The Dynamics, Control and Systems Diagnostics (DCSD) program promotes the fundamental science and engineering of dynamic systems to advance solutions to urgent societal problems. Such problems include mitigating the impacts of climate change; responding to epidemics, cyber-attacks, extreme weather, and other natural and man-made events; promoting efficient and equitable production and distribution of resources; developing resilient infrastructure; improving the experience of work and learning; and meeting the challenges of aging and illness.
Recognizing that dynamic systems lie at the heart of current and emerging imperatives, the DCSD program invites proposals that match innovative research in dynamic systems with compelling applications. DCSD also welcomes research that demonstrates how these applications inform our understanding of dynamic systems, and how foundational knowledge must be further advanced to broaden the usefulness of dynamic systems approaches to new areas of application.
DCSD proposals should articulate clear Intellectual Merit through the advancement of knowledge in one of the following foundational areas:
- Modeling: mathematical frameworks for studying the behavior of dynamic systems.
- Analysis: theoretical and computational tools for discovery and exploration of structure in dynamic behavior.
- Diagnostics: data-based methods to infer properties of dynamic systems from observations.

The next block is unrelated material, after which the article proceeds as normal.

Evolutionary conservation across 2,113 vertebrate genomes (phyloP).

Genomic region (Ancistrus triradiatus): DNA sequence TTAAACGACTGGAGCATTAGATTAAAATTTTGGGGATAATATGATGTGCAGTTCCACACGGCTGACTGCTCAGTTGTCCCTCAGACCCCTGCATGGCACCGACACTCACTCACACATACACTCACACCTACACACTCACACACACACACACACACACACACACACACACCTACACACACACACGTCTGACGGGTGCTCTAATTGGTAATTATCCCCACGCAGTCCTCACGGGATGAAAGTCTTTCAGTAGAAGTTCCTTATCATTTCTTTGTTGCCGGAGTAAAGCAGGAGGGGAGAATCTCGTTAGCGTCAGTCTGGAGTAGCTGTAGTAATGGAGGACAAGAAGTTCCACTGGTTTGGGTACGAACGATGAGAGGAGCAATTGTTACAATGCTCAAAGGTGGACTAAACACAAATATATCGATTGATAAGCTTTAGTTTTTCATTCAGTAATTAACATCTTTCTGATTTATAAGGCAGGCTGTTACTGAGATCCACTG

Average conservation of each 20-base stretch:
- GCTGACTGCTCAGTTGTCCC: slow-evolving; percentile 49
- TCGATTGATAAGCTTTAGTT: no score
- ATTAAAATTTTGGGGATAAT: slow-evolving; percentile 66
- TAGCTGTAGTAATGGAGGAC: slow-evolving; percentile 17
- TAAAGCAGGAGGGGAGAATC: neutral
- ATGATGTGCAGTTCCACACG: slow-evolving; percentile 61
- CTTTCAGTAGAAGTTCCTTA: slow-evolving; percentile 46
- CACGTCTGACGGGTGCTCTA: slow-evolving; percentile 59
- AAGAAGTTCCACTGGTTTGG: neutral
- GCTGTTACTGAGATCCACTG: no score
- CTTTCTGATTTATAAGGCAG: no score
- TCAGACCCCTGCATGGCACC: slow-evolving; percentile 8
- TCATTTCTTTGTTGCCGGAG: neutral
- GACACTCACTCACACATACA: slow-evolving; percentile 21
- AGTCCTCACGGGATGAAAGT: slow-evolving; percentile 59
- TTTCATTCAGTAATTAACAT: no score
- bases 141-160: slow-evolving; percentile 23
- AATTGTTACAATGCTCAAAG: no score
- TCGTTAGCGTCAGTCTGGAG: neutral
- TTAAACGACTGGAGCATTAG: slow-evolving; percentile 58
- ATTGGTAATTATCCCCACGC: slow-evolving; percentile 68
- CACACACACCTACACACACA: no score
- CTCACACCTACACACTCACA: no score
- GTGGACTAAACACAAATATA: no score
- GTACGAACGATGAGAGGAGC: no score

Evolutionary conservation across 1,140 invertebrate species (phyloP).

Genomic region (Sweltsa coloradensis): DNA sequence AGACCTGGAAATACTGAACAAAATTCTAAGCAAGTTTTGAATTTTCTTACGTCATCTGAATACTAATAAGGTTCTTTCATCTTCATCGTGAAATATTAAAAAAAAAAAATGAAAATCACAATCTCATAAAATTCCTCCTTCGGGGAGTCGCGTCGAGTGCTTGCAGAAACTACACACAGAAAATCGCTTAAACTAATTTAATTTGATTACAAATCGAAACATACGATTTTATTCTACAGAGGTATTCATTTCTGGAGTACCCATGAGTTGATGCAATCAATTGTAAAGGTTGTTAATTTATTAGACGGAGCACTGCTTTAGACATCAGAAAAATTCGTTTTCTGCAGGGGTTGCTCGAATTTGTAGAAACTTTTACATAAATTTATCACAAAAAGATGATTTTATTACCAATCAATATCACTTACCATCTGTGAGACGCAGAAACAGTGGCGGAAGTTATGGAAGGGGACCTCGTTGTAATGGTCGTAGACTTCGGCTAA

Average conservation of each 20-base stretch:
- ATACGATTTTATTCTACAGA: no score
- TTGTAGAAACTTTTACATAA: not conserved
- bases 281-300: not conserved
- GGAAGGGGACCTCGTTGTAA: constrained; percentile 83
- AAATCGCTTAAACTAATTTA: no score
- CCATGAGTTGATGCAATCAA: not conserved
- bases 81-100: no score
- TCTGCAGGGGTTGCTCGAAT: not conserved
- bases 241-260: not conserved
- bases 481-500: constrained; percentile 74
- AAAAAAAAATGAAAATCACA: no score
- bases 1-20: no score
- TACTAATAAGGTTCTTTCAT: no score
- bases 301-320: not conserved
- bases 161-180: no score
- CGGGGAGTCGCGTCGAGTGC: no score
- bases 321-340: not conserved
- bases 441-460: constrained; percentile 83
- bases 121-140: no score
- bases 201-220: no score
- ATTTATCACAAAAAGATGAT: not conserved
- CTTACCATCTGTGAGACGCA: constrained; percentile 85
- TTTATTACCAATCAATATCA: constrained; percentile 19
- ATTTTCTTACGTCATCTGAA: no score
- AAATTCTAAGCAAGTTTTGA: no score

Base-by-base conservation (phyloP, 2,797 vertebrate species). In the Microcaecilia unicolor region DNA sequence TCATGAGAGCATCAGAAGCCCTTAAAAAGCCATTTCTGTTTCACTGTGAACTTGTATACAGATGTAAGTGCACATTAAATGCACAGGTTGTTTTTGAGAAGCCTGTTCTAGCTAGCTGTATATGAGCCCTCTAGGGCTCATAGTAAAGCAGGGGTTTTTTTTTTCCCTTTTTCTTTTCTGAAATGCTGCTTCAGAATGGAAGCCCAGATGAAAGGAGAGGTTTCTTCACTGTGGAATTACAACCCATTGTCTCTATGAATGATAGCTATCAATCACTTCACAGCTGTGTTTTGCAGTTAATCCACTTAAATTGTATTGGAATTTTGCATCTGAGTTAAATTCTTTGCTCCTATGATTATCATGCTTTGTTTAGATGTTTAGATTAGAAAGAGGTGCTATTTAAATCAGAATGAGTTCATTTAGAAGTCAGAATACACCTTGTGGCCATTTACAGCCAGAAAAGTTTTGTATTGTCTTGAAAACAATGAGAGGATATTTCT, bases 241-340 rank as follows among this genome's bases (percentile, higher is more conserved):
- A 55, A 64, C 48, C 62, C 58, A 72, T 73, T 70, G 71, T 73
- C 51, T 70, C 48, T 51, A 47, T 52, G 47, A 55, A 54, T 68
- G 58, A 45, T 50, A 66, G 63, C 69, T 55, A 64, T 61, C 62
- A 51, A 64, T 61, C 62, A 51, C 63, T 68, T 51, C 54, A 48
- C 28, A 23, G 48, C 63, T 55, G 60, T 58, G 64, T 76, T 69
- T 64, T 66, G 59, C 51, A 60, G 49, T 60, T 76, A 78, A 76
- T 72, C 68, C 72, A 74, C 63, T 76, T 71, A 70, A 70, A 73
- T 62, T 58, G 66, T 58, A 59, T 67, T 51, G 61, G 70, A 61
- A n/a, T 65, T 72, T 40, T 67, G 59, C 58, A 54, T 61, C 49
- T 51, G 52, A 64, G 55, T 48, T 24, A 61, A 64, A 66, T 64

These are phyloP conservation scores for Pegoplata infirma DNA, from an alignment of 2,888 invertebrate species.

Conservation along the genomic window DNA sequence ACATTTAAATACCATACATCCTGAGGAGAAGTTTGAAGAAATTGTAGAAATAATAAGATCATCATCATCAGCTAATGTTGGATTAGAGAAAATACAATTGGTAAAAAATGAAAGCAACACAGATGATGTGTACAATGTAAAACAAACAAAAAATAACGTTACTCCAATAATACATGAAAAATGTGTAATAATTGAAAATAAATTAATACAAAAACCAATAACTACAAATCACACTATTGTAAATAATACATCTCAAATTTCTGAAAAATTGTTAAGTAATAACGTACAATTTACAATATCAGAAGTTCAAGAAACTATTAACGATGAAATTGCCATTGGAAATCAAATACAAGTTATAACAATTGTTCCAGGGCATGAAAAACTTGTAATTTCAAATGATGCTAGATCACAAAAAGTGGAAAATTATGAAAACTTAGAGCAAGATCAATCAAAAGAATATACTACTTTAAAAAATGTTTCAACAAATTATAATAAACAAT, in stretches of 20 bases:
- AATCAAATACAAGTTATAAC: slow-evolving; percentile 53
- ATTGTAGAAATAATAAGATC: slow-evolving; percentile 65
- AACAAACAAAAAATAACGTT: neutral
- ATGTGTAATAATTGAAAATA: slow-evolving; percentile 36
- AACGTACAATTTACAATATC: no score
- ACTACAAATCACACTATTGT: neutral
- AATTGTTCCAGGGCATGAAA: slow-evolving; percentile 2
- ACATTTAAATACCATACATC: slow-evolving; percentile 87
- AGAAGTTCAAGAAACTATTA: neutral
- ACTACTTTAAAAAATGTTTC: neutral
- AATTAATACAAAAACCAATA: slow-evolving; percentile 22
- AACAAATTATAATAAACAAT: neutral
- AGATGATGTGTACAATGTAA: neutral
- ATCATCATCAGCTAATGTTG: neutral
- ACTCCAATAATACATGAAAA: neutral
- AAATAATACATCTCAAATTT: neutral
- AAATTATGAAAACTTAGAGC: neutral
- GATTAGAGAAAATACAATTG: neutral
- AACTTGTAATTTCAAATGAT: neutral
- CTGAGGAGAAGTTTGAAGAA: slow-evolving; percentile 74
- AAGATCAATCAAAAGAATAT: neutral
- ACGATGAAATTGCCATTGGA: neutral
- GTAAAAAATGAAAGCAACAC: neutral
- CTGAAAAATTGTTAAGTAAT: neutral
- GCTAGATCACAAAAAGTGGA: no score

- Control: methods to produce desired or mitigate undesired behaviors in dynamic systems.
- Integration: architectures that expand the reach of dynamic systems and overcome application-specific challenges.
Proposals should also clearly describe the intended Broader Impacts of the envisioned work, beyond the scientific merits of the proposal. NSF encourages flexibility and creativity in constructing activities to benefit society or advance desired societal outcomes. Activities seeking to achieve such benefits should be evidence-based, informed by best practices, and appropriately resourced. The DCSD program is committed to broadening access and inclusivity in the research community. Activities furthering this goal are encouraged.
To ensure that a project is appropriate for the DCSD program prior to the submission of a full proposal, principal investigators (PIs) are strongly encouraged to send a one-page draft Project Summary to email@example.com following the format for proposal submission described in the NSF Proposals & Award Policies & Procedures Guide (PAPPG). In preparing the draft Project Summary, PIs are encouraged to refer to and address the NSF Merit Review Principles and Merit Review Criteria described in the PAPPG, as these constitute the basis for evaluation upon submission of a proposal. PIs considering prospective projects to bring together diverse research perspectives are also encouraged to contact the DCSD Program Officers at firstname.lastname@example.org to explore appropriate funding mechanisms.
Except for specific solicitations that may include upper or lower limits on a project budget, the DCSD program encourages PIs to request the right amount of financial support necessary and sufficient to achieve the scope of a project and to justify this accordingly.
PIs are encouraged to email the DCSD Program Directors a draft Project Summary following NSF format, prior to the submission of a full proposal to determine if the research topic aligns with the program portfolio.